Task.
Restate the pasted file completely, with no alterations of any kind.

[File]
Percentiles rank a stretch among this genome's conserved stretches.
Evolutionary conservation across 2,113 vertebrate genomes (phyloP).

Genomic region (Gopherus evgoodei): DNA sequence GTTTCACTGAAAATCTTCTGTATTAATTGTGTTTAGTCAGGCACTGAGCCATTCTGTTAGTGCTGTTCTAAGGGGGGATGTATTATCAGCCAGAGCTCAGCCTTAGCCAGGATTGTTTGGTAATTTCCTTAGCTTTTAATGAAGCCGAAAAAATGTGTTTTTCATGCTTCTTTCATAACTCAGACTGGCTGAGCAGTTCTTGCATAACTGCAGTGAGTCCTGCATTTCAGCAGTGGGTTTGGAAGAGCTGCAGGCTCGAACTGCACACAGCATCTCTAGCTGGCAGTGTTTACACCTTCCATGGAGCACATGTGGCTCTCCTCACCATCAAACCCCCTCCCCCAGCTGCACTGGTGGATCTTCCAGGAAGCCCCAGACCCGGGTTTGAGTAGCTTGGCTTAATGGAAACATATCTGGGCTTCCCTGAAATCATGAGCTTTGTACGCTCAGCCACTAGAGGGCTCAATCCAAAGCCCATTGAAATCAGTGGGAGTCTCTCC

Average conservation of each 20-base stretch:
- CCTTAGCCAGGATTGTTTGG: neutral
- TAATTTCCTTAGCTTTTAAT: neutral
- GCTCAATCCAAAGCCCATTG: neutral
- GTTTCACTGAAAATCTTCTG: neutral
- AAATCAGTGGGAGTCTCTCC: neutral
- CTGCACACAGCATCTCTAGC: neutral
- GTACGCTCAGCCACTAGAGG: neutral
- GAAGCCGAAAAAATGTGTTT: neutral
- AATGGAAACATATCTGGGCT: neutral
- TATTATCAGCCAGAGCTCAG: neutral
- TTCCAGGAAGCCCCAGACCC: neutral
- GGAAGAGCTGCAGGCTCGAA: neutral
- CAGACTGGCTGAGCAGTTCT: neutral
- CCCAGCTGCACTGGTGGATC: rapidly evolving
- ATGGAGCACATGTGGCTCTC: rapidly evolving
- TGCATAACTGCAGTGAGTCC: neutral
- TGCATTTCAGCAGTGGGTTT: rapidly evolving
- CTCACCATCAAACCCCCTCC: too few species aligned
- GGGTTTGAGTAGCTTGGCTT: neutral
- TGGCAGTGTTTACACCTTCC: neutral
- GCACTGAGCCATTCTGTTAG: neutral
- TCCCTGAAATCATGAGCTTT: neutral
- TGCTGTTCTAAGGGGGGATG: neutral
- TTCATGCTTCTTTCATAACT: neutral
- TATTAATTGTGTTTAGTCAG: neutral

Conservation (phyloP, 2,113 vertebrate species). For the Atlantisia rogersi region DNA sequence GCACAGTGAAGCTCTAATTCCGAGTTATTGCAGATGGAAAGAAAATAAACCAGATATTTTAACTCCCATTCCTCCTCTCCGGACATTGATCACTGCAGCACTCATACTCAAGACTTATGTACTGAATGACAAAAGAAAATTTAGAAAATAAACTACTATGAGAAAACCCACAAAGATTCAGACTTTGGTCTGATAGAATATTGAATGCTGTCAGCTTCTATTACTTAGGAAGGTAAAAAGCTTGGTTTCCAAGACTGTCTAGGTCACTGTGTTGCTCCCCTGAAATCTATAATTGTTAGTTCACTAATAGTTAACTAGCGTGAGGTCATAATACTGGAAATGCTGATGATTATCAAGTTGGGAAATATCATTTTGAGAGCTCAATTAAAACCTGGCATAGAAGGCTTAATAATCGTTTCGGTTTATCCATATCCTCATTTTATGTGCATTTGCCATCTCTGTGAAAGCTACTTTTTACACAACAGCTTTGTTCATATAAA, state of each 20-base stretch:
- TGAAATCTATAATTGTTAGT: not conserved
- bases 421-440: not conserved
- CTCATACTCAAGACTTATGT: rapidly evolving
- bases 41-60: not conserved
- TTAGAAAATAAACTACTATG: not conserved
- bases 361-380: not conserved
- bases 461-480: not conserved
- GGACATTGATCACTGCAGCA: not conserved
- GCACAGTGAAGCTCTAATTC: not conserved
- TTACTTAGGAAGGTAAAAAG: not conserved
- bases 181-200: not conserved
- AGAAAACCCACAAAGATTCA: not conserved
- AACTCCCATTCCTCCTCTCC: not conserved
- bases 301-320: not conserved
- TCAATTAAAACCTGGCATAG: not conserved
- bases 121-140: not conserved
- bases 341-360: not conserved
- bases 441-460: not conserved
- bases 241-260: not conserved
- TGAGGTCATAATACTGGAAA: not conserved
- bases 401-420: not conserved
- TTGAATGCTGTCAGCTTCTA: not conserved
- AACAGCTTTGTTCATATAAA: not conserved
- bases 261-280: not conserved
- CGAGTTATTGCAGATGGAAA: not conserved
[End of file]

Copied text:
Percentiles rank a stretch among this genome's conserved stretches.
Evolutionary conservation across 2,113 vertebrate genomes (phyloP).

Genomic region (Gopherus evgoodei): DNA sequence GTTTCACTGAAAATCTTCTGTATTAATTGTGTTTAGTCAGGCACTGAGCCATTCTGTTAGTGCTGTTCTAAGGGGGGATGTATTATCAGCCAGAGCTCAGCCTTAGCCAGGATTGTTTGGTAATTTCCTTAGCTTTTAATGAAGCCGAAAAAATGTGTTTTTCATGCTTCTTTCATAACTCAGACTGGCTGAGCAGTTCTTGCATAACTGCAGTGAGTCCTGCATTTCAGCAGTGGGTTTGGAAGAGCTGCAGGCTCGAACTGCACACAGCATCTCTAGCTGGCAGTGTTTACACCTTCCATGGAGCACATGTGGCTCTCCTCACCATCAAACCCCCTCCCCCAGCTGCACTGGTGGATCTTCCAGGAAGCCCCAGACCCGGGTTTGAGTAGCTTGGCTTAATGGAAACATATCTGGGCTTCCCTGAAATCATGAGCTTTGTACGCTCAGCCACTAGAGGGCTCAATCCAAAGCCCATTGAAATCAGTGGGAGTCTCTCC

Average conservation of each 20-base stretch:
- CCTTAGCCAGGATTGTTTGG: neutral
- TAATTTCCTTAGCTTTTAAT: neutral
- GCTCAATCCAAAGCCCATTG: neutral
- GTTTCACTGAAAATCTTCTG: neutral
- AAATCAGTGGGAGTCTCTCC: neutral
- CTGCACACAGCATCTCTAGC: neutral
- GTACGCTCAGCCACTAGAGG: neutral
- GAAGCCGAAAAAATGTGTTT: neutral
- AATGGAAACATATCTGGGCT: neutral
- TATTATCAGCCAGAGCTCAG: neutral
- TTCCAGGAAGCCCCAGACCC: neutral
- GGAAGAGCTGCAGGCTCGAA: neutral
- CAGACTGGCTGAGCAGTTCT: neutral
- CCCAGCTGCACTGGTGGATC: rapidly evolving
- ATGGAGCACATGTGGCTCTC: rapidly evolving
- TGCATAACTGCAGTGAGTCC: neutral
- TGCATTTCAGCAGTGGGTTT: rapidly evolving
- CTCACCATCAAACCCCCTCC: too few species aligned
- GGGTTTGAGTAGCTTGGCTT: neutral
- TGGCAGTGTTTACACCTTCC: neutral
- GCACTGAGCCATTCTGTTAG: neutral
- TCCCTGAAATCATGAGCTTT: neutral
- TGCTGTTCTAAGGGGGGATG: neutral
- TTCATGCTTCTTTCATAACT: neutral
- TATTAATTGTGTTTAGTCAG: neutral

Conservation (phyloP, 2,113 vertebrate species). For the Atlantisia rogersi region DNA sequence GCACAGTGAAGCTCTAATTCCGAGTTATTGCAGATGGAAAGAAAATAAACCAGATATTTTAACTCCCATTCCTCCTCTCCGGACATTGATCACTGCAGCACTCATACTCAAGACTTATGTACTGAATGACAAAAGAAAATTTAGAAAATAAACTACTATGAGAAAACCCACAAAGATTCAGACTTTGGTCTGATAGAATATTGAATGCTGTCAGCTTCTATTACTTAGGAAGGTAAAAAGCTTGGTTTCCAAGACTGTCTAGGTCACTGTGTTGCTCCCCTGAAATCTATAATTGTTAGTTCACTAATAGTTAACTAGCGTGAGGTCATAATACTGGAAATGCTGATGATTATCAAGTTGGGAAATATCATTTTGAGAGCTCAATTAAAACCTGGCATAGAAGGCTTAATAATCGTTTCGGTTTATCCATATCCTCATTTTATGTGCATTTGCCATCTCTGTGAAAGCTACTTTTTACACAACAGCTTTGTTCATATAAA, state of each 20-base stretch:
- TGAAATCTATAATTGTTAGT: not conserved
- bases 421-440: not conserved
- CTCATACTCAAGACTTATGT: rapidly evolving
- bases 41-60: not conserved
- TTAGAAAATAAACTACTATG: not conserved
- bases 361-380: not conserved
- bases 461-480: not conserved
- GGACATTGATCACTGCAGCA: not conserved
- GCACAGTGAAGCTCTAATTC: not conserved
- TTACTTAGGAAGGTAAAAAG: not conserved
- bases 181-200: not conserved
- AGAAAACCCACAAAGATTCA: not conserved
- AACTCCCATTCCTCCTCTCC: not conserved
- bases 301-320: not conserved
- TCAATTAAAACCTGGCATAG: not conserved
- bases 121-140: not conserved
- bases 341-360: not conserved
- bases 441-460: not conserved
- bases 241-260: not conserved
- TGAGGTCATAATACTGGAAA: not conserved
- bases 401-420: not conserved
- TTGAATGCTGTCAGCTTCTA: not conserved
- AACAGCTTTGTTCATATAAA: not conserved
- bases 261-280: not conserved
- CGAGTTATTGCAGATGGAAA: not conserved